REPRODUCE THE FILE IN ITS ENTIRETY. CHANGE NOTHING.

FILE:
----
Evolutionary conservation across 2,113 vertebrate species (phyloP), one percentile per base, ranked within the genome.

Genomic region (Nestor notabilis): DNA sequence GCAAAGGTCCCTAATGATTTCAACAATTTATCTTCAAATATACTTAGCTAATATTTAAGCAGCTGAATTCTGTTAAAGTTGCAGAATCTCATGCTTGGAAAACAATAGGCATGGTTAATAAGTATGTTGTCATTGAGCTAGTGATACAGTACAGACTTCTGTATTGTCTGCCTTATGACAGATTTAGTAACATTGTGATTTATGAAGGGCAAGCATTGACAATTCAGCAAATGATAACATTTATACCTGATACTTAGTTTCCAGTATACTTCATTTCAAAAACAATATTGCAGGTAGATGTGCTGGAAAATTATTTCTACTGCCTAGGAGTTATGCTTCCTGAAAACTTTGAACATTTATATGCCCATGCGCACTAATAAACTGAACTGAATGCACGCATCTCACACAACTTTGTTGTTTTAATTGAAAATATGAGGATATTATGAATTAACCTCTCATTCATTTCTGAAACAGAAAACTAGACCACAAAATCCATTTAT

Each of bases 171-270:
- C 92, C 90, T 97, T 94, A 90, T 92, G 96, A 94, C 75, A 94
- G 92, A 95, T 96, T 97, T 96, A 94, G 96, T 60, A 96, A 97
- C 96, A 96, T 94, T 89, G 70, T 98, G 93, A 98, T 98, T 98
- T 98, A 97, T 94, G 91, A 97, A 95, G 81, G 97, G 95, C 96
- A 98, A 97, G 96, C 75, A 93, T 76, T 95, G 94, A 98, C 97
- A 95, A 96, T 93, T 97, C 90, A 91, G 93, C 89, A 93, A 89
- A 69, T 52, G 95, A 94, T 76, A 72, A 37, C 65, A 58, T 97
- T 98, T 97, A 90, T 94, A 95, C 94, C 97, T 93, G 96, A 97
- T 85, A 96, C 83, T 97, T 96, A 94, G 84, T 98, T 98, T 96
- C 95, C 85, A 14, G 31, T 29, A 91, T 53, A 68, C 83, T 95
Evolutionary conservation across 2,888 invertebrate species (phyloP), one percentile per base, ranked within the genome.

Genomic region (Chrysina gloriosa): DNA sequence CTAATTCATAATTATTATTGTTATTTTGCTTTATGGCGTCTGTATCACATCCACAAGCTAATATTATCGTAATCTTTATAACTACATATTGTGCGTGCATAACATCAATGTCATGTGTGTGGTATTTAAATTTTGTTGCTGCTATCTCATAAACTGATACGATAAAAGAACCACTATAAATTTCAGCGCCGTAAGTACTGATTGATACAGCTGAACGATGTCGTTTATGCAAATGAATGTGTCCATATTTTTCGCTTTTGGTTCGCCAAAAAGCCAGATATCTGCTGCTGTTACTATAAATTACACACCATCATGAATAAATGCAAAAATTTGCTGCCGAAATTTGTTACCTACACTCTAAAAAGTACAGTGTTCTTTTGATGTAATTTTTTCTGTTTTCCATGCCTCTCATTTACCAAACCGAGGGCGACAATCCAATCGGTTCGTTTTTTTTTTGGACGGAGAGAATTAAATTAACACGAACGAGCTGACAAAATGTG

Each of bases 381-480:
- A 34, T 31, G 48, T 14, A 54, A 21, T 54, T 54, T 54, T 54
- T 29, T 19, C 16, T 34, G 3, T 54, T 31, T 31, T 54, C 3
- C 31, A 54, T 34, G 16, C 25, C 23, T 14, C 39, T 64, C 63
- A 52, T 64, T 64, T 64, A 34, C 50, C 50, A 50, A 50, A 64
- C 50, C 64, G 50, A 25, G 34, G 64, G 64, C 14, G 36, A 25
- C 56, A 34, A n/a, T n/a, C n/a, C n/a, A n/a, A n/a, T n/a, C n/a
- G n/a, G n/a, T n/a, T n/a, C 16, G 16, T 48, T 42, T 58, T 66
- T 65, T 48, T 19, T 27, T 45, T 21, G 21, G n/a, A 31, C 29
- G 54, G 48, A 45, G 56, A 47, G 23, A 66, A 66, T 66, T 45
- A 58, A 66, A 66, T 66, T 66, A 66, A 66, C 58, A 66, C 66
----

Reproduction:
Evolutionary conservation across 2,113 vertebrate species (phyloP), one percentile per base, ranked within the genome.

Genomic region (Nestor notabilis): DNA sequence GCAAAGGTCCCTAATGATTTCAACAATTTATCTTCAAATATACTTAGCTAATATTTAAGCAGCTGAATTCTGTTAAAGTTGCAGAATCTCATGCTTGGAAAACAATAGGCATGGTTAATAAGTATGTTGTCATTGAGCTAGTGATACAGTACAGACTTCTGTATTGTCTGCCTTATGACAGATTTAGTAACATTGTGATTTATGAAGGGCAAGCATTGACAATTCAGCAAATGATAACATTTATACCTGATACTTAGTTTCCAGTATACTTCATTTCAAAAACAATATTGCAGGTAGATGTGCTGGAAAATTATTTCTACTGCCTAGGAGTTATGCTTCCTGAAAACTTTGAACATTTATATGCCCATGCGCACTAATAAACTGAACTGAATGCACGCATCTCACACAACTTTGTTGTTTTAATTGAAAATATGAGGATATTATGAATTAACCTCTCATTCATTTCTGAAACAGAAAACTAGACCACAAAATCCATTTAT

Each of bases 171-270:
- C 92, C 90, T 97, T 94, A 90, T 92, G 96, A 94, C 75, A 94
- G 92, A 95, T 96, T 97, T 96, A 94, G 96, T 60, A 96, A 97
- C 96, A 96, T 94, T 89, G 70, T 98, G 93, A 98, T 98, T 98
- T 98, A 97, T 94, G 91, A 97, A 95, G 81, G 97, G 95, C 96
- A 98, A 97, G 96, C 75, A 93, T 76, T 95, G 94, A 98, C 97
- A 95, A 96, T 93, T 97, C 90, A 91, G 93, C 89, A 93, A 89
- A 69, T 52, G 95, A 94, T 76, A 72, A 37, C 65, A 58, T 97
- T 98, T 97, A 90, T 94, A 95, C 94, C 97, T 93, G 96, A 97
- T 85, A 96, C 83, T 97, T 96, A 94, G 84, T 98, T 98, T 96
- C 95, C 85, A 14, G 31, T 29, A 91, T 53, A 68, C 83, T 95
Evolutionary conservation across 2,888 invertebrate species (phyloP), one percentile per base, ranked within the genome.

Genomic region (Chrysina gloriosa): DNA sequence CTAATTCATAATTATTATTGTTATTTTGCTTTATGGCGTCTGTATCACATCCACAAGCTAATATTATCGTAATCTTTATAACTACATATTGTGCGTGCATAACATCAATGTCATGTGTGTGGTATTTAAATTTTGTTGCTGCTATCTCATAAACTGATACGATAAAAGAACCACTATAAATTTCAGCGCCGTAAGTACTGATTGATACAGCTGAACGATGTCGTTTATGCAAATGAATGTGTCCATATTTTTCGCTTTTGGTTCGCCAAAAAGCCAGATATCTGCTGCTGTTACTATAAATTACACACCATCATGAATAAATGCAAAAATTTGCTGCCGAAATTTGTTACCTACACTCTAAAAAGTACAGTGTTCTTTTGATGTAATTTTTTCTGTTTTCCATGCCTCTCATTTACCAAACCGAGGGCGACAATCCAATCGGTTCGTTTTTTTTTTGGACGGAGAGAATTAAATTAACACGAACGAGCTGACAAAATGTG

Each of bases 381-480:
- A 34, T 31, G 48, T 14, A 54, A 21, T 54, T 54, T 54, T 54
- T 29, T 19, C 16, T 34, G 3, T 54, T 31, T 31, T 54, C 3
- C 31, A 54, T 34, G 16, C 25, C 23, T 14, C 39, T 64, C 63
- A 52, T 64, T 64, T 64, A 34, C 50, C 50, A 50, A 50, A 64
- C 50, C 64, G 50, A 25, G 34, G 64, G 64, C 14, G 36, A 25
- C 56, A 34, A n/a, T n/a, C n/a, C n/a, A n/a, A n/a, T n/a, C n/a
- G n/a, G n/a, T n/a, T n/a, C 16, G 16, T 48, T 42, T 58, T 66
- T 65, T 48, T 19, T 27, T 45, T 21, G 21, G n/a, A 31, C 29
- G 54, G 48, A 45, G 56, A 47, G 23, A 66, A 66, T 66, T 45
- A 58, A 66, A 66, T 66, T 66, A 66, A 66, C 58, A 66, C 66